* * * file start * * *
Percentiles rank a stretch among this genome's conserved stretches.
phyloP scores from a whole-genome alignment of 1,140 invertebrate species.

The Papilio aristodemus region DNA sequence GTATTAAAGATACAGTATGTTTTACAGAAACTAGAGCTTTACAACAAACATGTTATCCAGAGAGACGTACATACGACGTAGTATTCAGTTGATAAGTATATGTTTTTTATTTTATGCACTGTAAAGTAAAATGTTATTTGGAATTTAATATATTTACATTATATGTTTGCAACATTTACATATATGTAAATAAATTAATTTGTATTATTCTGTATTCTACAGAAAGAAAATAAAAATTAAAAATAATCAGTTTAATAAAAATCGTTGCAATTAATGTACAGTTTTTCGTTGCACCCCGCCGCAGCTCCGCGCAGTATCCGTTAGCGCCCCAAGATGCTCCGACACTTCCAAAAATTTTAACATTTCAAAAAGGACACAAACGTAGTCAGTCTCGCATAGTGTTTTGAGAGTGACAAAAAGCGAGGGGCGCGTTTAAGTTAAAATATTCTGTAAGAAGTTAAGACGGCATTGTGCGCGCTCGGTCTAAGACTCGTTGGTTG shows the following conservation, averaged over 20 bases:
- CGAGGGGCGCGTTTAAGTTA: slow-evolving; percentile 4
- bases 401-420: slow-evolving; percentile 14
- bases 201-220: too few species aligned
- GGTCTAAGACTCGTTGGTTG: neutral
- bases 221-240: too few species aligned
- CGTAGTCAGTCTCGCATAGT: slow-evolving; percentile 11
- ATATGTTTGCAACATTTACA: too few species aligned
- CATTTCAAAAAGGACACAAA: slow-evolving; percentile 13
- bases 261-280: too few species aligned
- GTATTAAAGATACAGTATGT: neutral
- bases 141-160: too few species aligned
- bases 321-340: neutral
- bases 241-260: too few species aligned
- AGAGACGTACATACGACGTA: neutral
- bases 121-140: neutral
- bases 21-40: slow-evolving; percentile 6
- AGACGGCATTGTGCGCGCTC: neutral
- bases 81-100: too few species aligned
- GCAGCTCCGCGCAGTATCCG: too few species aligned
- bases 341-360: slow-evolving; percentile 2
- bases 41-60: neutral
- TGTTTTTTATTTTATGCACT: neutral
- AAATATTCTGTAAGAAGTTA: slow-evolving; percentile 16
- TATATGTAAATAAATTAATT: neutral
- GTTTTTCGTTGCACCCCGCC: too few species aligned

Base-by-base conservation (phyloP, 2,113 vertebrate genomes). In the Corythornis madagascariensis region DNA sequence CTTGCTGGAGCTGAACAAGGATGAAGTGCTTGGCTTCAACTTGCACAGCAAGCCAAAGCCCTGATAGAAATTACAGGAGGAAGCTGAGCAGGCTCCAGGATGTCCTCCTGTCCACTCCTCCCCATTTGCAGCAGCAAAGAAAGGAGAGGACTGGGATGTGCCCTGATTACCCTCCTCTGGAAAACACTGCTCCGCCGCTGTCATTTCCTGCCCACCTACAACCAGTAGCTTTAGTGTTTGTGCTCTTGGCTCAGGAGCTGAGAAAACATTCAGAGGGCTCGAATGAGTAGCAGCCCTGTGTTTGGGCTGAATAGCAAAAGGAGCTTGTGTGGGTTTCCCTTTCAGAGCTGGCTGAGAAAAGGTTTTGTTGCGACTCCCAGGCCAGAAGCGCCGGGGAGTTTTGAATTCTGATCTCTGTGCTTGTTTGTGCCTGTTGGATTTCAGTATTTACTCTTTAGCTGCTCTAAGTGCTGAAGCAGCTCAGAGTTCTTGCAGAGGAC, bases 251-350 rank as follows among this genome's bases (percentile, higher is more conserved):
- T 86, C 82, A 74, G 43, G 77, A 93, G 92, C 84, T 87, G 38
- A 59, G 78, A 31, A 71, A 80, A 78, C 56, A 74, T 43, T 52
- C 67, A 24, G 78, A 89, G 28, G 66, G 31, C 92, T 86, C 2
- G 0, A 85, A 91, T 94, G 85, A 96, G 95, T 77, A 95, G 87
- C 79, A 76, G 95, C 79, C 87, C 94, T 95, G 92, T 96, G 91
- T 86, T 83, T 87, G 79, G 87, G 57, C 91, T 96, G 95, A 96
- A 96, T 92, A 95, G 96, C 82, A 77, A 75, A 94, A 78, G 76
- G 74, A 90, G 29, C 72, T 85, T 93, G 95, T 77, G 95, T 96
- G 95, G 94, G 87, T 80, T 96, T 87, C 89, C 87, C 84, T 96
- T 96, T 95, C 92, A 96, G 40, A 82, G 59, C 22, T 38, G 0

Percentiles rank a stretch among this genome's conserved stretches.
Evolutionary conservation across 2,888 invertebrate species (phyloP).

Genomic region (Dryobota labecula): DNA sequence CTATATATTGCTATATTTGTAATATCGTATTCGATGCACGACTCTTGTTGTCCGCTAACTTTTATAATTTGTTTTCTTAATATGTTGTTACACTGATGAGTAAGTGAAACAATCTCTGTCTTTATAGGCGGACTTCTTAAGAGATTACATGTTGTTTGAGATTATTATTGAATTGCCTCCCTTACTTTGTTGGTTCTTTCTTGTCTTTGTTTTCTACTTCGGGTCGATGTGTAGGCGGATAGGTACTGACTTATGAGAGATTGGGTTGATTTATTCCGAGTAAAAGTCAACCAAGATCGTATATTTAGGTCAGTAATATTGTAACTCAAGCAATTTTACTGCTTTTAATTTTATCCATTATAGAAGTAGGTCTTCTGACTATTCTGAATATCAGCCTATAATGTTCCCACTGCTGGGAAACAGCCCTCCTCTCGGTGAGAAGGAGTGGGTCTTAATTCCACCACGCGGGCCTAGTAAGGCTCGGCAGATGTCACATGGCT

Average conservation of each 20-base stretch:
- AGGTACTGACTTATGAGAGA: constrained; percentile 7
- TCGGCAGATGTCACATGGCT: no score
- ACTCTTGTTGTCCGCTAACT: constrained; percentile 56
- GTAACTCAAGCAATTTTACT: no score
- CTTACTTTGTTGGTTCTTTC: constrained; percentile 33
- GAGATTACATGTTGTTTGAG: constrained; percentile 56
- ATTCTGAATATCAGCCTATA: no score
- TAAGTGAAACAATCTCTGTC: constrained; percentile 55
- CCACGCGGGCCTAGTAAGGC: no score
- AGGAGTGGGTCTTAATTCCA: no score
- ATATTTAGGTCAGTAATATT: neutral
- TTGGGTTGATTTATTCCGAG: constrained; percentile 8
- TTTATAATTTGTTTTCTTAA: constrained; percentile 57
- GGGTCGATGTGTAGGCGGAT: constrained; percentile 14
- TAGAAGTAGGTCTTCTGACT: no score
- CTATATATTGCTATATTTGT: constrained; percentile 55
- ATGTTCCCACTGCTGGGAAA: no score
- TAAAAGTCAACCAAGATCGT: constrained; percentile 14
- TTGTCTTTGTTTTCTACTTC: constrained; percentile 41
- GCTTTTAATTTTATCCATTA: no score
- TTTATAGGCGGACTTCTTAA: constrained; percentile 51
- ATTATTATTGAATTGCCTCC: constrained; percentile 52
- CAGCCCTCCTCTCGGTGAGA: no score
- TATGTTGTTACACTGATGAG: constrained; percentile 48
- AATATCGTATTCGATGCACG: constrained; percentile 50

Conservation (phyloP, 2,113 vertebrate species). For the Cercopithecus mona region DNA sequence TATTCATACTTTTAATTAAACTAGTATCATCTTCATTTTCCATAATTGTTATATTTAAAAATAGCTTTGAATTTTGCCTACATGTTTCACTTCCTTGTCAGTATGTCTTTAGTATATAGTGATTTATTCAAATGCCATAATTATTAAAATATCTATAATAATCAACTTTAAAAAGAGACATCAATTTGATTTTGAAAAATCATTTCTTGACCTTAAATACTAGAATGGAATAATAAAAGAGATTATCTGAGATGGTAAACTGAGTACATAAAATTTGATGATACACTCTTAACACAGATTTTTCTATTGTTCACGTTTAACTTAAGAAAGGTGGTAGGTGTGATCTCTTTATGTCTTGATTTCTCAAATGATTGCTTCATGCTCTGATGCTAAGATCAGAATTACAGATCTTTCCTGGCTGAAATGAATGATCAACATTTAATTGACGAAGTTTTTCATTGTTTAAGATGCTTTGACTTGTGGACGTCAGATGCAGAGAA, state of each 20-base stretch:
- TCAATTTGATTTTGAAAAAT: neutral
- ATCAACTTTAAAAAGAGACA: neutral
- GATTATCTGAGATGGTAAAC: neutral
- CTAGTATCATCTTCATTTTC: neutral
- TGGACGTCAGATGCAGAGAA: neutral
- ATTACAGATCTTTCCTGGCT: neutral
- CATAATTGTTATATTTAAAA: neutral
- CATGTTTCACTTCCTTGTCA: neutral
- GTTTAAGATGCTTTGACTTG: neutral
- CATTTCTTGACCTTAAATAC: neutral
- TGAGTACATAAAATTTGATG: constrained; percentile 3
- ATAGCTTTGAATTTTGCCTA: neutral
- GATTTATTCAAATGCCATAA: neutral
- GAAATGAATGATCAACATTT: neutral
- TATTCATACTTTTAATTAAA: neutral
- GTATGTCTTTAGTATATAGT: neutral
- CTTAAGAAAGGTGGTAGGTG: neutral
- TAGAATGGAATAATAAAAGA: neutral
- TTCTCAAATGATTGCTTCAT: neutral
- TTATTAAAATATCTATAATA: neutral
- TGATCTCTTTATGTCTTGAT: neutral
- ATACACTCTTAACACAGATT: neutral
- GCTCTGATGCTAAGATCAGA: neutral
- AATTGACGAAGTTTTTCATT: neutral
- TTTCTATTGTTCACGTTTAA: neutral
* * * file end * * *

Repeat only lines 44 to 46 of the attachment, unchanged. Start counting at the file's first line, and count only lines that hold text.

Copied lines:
- AGGTACTGACTTATGAGAGA: constrained; percentile 7
- TCGGCAGATGTCACATGGCT: no score
- ACTCTTGTTGTCCGCTAACT: constrained; percentile 56